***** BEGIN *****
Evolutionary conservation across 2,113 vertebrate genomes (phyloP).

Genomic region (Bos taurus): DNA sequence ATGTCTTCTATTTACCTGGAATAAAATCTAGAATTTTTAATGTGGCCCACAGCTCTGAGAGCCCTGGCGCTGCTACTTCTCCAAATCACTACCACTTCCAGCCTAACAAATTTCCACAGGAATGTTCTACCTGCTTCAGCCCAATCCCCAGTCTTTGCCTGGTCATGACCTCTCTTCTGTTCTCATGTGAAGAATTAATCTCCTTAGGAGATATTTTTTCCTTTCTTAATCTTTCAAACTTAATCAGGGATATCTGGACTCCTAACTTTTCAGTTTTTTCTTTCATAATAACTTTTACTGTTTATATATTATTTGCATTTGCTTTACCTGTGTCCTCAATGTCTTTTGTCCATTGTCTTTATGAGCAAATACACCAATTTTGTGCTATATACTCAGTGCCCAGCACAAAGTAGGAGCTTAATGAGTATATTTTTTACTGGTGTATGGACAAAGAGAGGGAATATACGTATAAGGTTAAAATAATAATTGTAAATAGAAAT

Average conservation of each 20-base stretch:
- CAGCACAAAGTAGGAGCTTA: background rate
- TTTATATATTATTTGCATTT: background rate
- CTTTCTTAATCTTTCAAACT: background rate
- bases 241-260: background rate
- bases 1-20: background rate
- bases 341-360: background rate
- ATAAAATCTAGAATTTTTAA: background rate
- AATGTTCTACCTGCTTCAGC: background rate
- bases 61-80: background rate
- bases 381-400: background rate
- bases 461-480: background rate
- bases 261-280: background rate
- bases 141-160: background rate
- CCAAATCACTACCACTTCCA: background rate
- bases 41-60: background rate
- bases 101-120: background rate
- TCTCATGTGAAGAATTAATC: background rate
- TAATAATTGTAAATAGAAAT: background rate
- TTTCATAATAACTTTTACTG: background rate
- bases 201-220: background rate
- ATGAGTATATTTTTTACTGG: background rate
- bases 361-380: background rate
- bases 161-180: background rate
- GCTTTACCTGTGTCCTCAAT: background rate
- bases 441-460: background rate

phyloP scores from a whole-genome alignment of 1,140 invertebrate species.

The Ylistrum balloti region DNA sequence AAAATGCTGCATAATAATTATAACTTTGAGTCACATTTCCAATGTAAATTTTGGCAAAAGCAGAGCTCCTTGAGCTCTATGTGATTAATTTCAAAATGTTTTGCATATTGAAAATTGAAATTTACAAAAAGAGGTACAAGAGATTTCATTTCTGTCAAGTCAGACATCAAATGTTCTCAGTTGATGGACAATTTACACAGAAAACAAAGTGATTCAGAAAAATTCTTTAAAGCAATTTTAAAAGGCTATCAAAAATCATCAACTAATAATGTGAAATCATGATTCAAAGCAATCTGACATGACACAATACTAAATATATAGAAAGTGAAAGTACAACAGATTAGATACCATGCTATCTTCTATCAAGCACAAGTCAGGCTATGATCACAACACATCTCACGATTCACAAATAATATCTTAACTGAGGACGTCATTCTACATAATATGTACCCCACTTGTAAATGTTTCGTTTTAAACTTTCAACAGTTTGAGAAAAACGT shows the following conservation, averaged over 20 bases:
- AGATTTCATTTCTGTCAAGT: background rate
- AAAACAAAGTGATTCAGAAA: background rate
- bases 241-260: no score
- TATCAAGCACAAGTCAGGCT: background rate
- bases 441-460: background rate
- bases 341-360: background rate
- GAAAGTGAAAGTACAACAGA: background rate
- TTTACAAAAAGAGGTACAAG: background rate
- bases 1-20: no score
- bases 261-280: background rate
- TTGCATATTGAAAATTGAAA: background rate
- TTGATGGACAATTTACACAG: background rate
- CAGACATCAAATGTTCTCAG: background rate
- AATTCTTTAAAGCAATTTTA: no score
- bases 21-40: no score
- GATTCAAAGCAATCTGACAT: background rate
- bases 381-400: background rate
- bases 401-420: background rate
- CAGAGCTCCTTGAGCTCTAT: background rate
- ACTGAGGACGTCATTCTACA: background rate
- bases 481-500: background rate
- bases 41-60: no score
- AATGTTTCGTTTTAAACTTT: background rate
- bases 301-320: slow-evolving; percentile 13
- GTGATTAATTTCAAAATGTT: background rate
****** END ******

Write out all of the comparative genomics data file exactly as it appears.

Evolutionary conservation across 2,113 vertebrate genomes (phyloP).

Genomic region (Bos taurus): DNA sequence ATGTCTTCTATTTACCTGGAATAAAATCTAGAATTTTTAATGTGGCCCACAGCTCTGAGAGCCCTGGCGCTGCTACTTCTCCAAATCACTACCACTTCCAGCCTAACAAATTTCCACAGGAATGTTCTACCTGCTTCAGCCCAATCCCCAGTCTTTGCCTGGTCATGACCTCTCTTCTGTTCTCATGTGAAGAATTAATCTCCTTAGGAGATATTTTTTCCTTTCTTAATCTTTCAAACTTAATCAGGGATATCTGGACTCCTAACTTTTCAGTTTTTTCTTTCATAATAACTTTTACTGTTTATATATTATTTGCATTTGCTTTACCTGTGTCCTCAATGTCTTTTGTCCATTGTCTTTATGAGCAAATACACCAATTTTGTGCTATATACTCAGTGCCCAGCACAAAGTAGGAGCTTAATGAGTATATTTTTTACTGGTGTATGGACAAAGAGAGGGAATATACGTATAAGGTTAAAATAATAATTGTAAATAGAAAT

Average conservation of each 20-base stretch:
- CAGCACAAAGTAGGAGCTTA: background rate
- TTTATATATTATTTGCATTT: background rate
- CTTTCTTAATCTTTCAAACT: background rate
- bases 241-260: background rate
- bases 1-20: background rate
- bases 341-360: background rate
- ATAAAATCTAGAATTTTTAA: background rate
- AATGTTCTACCTGCTTCAGC: background rate
- bases 61-80: background rate
- bases 381-400: background rate
- bases 461-480: background rate
- bases 261-280: background rate
- bases 141-160: background rate
- CCAAATCACTACCACTTCCA: background rate
- bases 41-60: background rate
- bases 101-120: background rate
- TCTCATGTGAAGAATTAATC: background rate
- TAATAATTGTAAATAGAAAT: background rate
- TTTCATAATAACTTTTACTG: background rate
- bases 201-220: background rate
- ATGAGTATATTTTTTACTGG: background rate
- bases 361-380: background rate
- bases 161-180: background rate
- GCTTTACCTGTGTCCTCAAT: background rate
- bases 441-460: background rate

phyloP scores from a whole-genome alignment of 1,140 invertebrate species.

The Ylistrum balloti region DNA sequence AAAATGCTGCATAATAATTATAACTTTGAGTCACATTTCCAATGTAAATTTTGGCAAAAGCAGAGCTCCTTGAGCTCTATGTGATTAATTTCAAAATGTTTTGCATATTGAAAATTGAAATTTACAAAAAGAGGTACAAGAGATTTCATTTCTGTCAAGTCAGACATCAAATGTTCTCAGTTGATGGACAATTTACACAGAAAACAAAGTGATTCAGAAAAATTCTTTAAAGCAATTTTAAAAGGCTATCAAAAATCATCAACTAATAATGTGAAATCATGATTCAAAGCAATCTGACATGACACAATACTAAATATATAGAAAGTGAAAGTACAACAGATTAGATACCATGCTATCTTCTATCAAGCACAAGTCAGGCTATGATCACAACACATCTCACGATTCACAAATAATATCTTAACTGAGGACGTCATTCTACATAATATGTACCCCACTTGTAAATGTTTCGTTTTAAACTTTCAACAGTTTGAGAAAAACGT shows the following conservation, averaged over 20 bases:
- AGATTTCATTTCTGTCAAGT: background rate
- AAAACAAAGTGATTCAGAAA: background rate
- bases 241-260: no score
- TATCAAGCACAAGTCAGGCT: background rate
- bases 441-460: background rate
- bases 341-360: background rate
- GAAAGTGAAAGTACAACAGA: background rate
- TTTACAAAAAGAGGTACAAG: background rate
- bases 1-20: no score
- bases 261-280: background rate
- TTGCATATTGAAAATTGAAA: background rate
- TTGATGGACAATTTACACAG: background rate
- CAGACATCAAATGTTCTCAG: background rate
- AATTCTTTAAAGCAATTTTA: no score
- bases 21-40: no score
- GATTCAAAGCAATCTGACAT: background rate
- bases 381-400: background rate
- bases 401-420: background rate
- CAGAGCTCCTTGAGCTCTAT: background rate
- ACTGAGGACGTCATTCTACA: background rate
- bases 481-500: background rate
- bases 41-60: no score
- AATGTTTCGTTTTAAACTTT: background rate
- bases 301-320: slow-evolving; percentile 13
- GTGATTAATTTCAAAATGTT: background rate